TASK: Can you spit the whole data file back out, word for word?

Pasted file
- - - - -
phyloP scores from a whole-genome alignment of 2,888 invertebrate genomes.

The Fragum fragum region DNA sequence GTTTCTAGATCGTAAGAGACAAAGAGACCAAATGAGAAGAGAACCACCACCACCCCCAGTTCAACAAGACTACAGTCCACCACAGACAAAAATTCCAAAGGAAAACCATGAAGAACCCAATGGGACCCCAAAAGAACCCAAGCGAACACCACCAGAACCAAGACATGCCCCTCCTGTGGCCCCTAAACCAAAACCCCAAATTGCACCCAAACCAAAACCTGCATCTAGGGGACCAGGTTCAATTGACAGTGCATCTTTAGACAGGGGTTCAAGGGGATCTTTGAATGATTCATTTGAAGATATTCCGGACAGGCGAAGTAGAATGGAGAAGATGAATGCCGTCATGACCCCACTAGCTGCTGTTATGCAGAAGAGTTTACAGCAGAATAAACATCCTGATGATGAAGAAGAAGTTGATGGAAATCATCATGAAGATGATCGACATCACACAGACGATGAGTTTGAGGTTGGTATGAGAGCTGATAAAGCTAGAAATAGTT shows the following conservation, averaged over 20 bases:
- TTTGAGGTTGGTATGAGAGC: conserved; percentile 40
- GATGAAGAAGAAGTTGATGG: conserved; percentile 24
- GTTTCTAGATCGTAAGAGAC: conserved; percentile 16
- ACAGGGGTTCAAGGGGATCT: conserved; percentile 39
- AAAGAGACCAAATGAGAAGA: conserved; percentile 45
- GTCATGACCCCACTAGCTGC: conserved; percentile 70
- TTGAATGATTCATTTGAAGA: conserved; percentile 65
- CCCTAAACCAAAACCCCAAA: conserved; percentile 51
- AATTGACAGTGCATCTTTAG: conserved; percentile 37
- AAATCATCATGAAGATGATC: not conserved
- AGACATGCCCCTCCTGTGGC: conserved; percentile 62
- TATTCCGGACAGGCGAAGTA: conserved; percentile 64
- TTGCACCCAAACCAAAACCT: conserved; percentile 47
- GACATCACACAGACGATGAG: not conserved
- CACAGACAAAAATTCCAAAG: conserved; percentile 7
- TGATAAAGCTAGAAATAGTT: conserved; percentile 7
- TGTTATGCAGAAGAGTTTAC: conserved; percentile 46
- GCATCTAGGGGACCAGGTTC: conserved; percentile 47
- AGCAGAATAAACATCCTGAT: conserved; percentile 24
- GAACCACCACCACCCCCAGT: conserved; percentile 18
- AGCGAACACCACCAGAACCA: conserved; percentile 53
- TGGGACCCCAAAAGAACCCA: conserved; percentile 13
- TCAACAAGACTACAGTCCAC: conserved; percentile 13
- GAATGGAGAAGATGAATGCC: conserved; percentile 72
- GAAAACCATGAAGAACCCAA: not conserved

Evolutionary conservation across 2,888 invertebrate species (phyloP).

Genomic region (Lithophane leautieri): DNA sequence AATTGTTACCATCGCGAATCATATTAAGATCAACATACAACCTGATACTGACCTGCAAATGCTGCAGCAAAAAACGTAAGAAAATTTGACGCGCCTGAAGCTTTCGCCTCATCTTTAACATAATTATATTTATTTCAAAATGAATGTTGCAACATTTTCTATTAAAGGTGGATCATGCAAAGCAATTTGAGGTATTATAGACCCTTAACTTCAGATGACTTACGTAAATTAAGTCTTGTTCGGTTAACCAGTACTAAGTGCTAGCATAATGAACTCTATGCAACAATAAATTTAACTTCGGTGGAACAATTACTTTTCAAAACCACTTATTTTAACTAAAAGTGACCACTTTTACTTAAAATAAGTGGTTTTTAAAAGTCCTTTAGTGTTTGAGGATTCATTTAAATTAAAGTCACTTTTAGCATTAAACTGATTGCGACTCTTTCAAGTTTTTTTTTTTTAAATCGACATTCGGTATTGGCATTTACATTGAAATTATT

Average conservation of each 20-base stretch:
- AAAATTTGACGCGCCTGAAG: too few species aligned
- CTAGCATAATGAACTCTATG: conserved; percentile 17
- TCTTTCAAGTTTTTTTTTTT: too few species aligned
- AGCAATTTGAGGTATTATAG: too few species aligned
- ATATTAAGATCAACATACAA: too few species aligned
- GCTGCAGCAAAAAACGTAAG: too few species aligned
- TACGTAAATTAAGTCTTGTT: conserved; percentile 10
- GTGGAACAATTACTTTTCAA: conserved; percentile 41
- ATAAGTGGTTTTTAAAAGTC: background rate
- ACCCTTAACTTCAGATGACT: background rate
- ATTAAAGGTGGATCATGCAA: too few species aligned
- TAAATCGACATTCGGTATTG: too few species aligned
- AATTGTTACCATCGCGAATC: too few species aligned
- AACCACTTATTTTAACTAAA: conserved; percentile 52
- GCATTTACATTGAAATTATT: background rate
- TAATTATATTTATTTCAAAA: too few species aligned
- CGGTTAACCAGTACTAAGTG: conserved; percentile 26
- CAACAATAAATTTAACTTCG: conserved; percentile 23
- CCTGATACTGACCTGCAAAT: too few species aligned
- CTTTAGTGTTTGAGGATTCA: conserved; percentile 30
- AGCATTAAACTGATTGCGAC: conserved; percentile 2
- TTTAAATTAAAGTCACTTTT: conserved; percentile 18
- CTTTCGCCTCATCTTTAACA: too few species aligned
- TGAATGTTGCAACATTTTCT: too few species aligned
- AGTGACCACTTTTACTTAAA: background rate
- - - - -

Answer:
phyloP scores from a whole-genome alignment of 2,888 invertebrate genomes.

The Fragum fragum region DNA sequence GTTTCTAGATCGTAAGAGACAAAGAGACCAAATGAGAAGAGAACCACCACCACCCCCAGTTCAACAAGACTACAGTCCACCACAGACAAAAATTCCAAAGGAAAACCATGAAGAACCCAATGGGACCCCAAAAGAACCCAAGCGAACACCACCAGAACCAAGACATGCCCCTCCTGTGGCCCCTAAACCAAAACCCCAAATTGCACCCAAACCAAAACCTGCATCTAGGGGACCAGGTTCAATTGACAGTGCATCTTTAGACAGGGGTTCAAGGGGATCTTTGAATGATTCATTTGAAGATATTCCGGACAGGCGAAGTAGAATGGAGAAGATGAATGCCGTCATGACCCCACTAGCTGCTGTTATGCAGAAGAGTTTACAGCAGAATAAACATCCTGATGATGAAGAAGAAGTTGATGGAAATCATCATGAAGATGATCGACATCACACAGACGATGAGTTTGAGGTTGGTATGAGAGCTGATAAAGCTAGAAATAGTT shows the following conservation, averaged over 20 bases:
- TTTGAGGTTGGTATGAGAGC: conserved; percentile 40
- GATGAAGAAGAAGTTGATGG: conserved; percentile 24
- GTTTCTAGATCGTAAGAGAC: conserved; percentile 16
- ACAGGGGTTCAAGGGGATCT: conserved; percentile 39
- AAAGAGACCAAATGAGAAGA: conserved; percentile 45
- GTCATGACCCCACTAGCTGC: conserved; percentile 70
- TTGAATGATTCATTTGAAGA: conserved; percentile 65
- CCCTAAACCAAAACCCCAAA: conserved; percentile 51
- AATTGACAGTGCATCTTTAG: conserved; percentile 37
- AAATCATCATGAAGATGATC: not conserved
- AGACATGCCCCTCCTGTGGC: conserved; percentile 62
- TATTCCGGACAGGCGAAGTA: conserved; percentile 64
- TTGCACCCAAACCAAAACCT: conserved; percentile 47
- GACATCACACAGACGATGAG: not conserved
- CACAGACAAAAATTCCAAAG: conserved; percentile 7
- TGATAAAGCTAGAAATAGTT: conserved; percentile 7
- TGTTATGCAGAAGAGTTTAC: conserved; percentile 46
- GCATCTAGGGGACCAGGTTC: conserved; percentile 47
- AGCAGAATAAACATCCTGAT: conserved; percentile 24
- GAACCACCACCACCCCCAGT: conserved; percentile 18
- AGCGAACACCACCAGAACCA: conserved; percentile 53
- TGGGACCCCAAAAGAACCCA: conserved; percentile 13
- TCAACAAGACTACAGTCCAC: conserved; percentile 13
- GAATGGAGAAGATGAATGCC: conserved; percentile 72
- GAAAACCATGAAGAACCCAA: not conserved

Evolutionary conservation across 2,888 invertebrate species (phyloP).

Genomic region (Lithophane leautieri): DNA sequence AATTGTTACCATCGCGAATCATATTAAGATCAACATACAACCTGATACTGACCTGCAAATGCTGCAGCAAAAAACGTAAGAAAATTTGACGCGCCTGAAGCTTTCGCCTCATCTTTAACATAATTATATTTATTTCAAAATGAATGTTGCAACATTTTCTATTAAAGGTGGATCATGCAAAGCAATTTGAGGTATTATAGACCCTTAACTTCAGATGACTTACGTAAATTAAGTCTTGTTCGGTTAACCAGTACTAAGTGCTAGCATAATGAACTCTATGCAACAATAAATTTAACTTCGGTGGAACAATTACTTTTCAAAACCACTTATTTTAACTAAAAGTGACCACTTTTACTTAAAATAAGTGGTTTTTAAAAGTCCTTTAGTGTTTGAGGATTCATTTAAATTAAAGTCACTTTTAGCATTAAACTGATTGCGACTCTTTCAAGTTTTTTTTTTTTAAATCGACATTCGGTATTGGCATTTACATTGAAATTATT

Average conservation of each 20-base stretch:
- AAAATTTGACGCGCCTGAAG: too few species aligned
- CTAGCATAATGAACTCTATG: conserved; percentile 17
- TCTTTCAAGTTTTTTTTTTT: too few species aligned
- AGCAATTTGAGGTATTATAG: too few species aligned
- ATATTAAGATCAACATACAA: too few species aligned
- GCTGCAGCAAAAAACGTAAG: too few species aligned
- TACGTAAATTAAGTCTTGTT: conserved; percentile 10
- GTGGAACAATTACTTTTCAA: conserved; percentile 41
- ATAAGTGGTTTTTAAAAGTC: background rate
- ACCCTTAACTTCAGATGACT: background rate
- ATTAAAGGTGGATCATGCAA: too few species aligned
- TAAATCGACATTCGGTATTG: too few species aligned
- AATTGTTACCATCGCGAATC: too few species aligned
- AACCACTTATTTTAACTAAA: conserved; percentile 52
- GCATTTACATTGAAATTATT: background rate
- TAATTATATTTATTTCAAAA: too few species aligned
- CGGTTAACCAGTACTAAGTG: conserved; percentile 26
- CAACAATAAATTTAACTTCG: conserved; percentile 23
- CCTGATACTGACCTGCAAAT: too few species aligned
- CTTTAGTGTTTGAGGATTCA: conserved; percentile 30
- AGCATTAAACTGATTGCGAC: conserved; percentile 2
- TTTAAATTAAAGTCACTTTT: conserved; percentile 18
- CTTTCGCCTCATCTTTAACA: too few species aligned
- TGAATGTTGCAACATTTTCT: too few species aligned
- AGTGACCACTTTTACTTAAA: background rate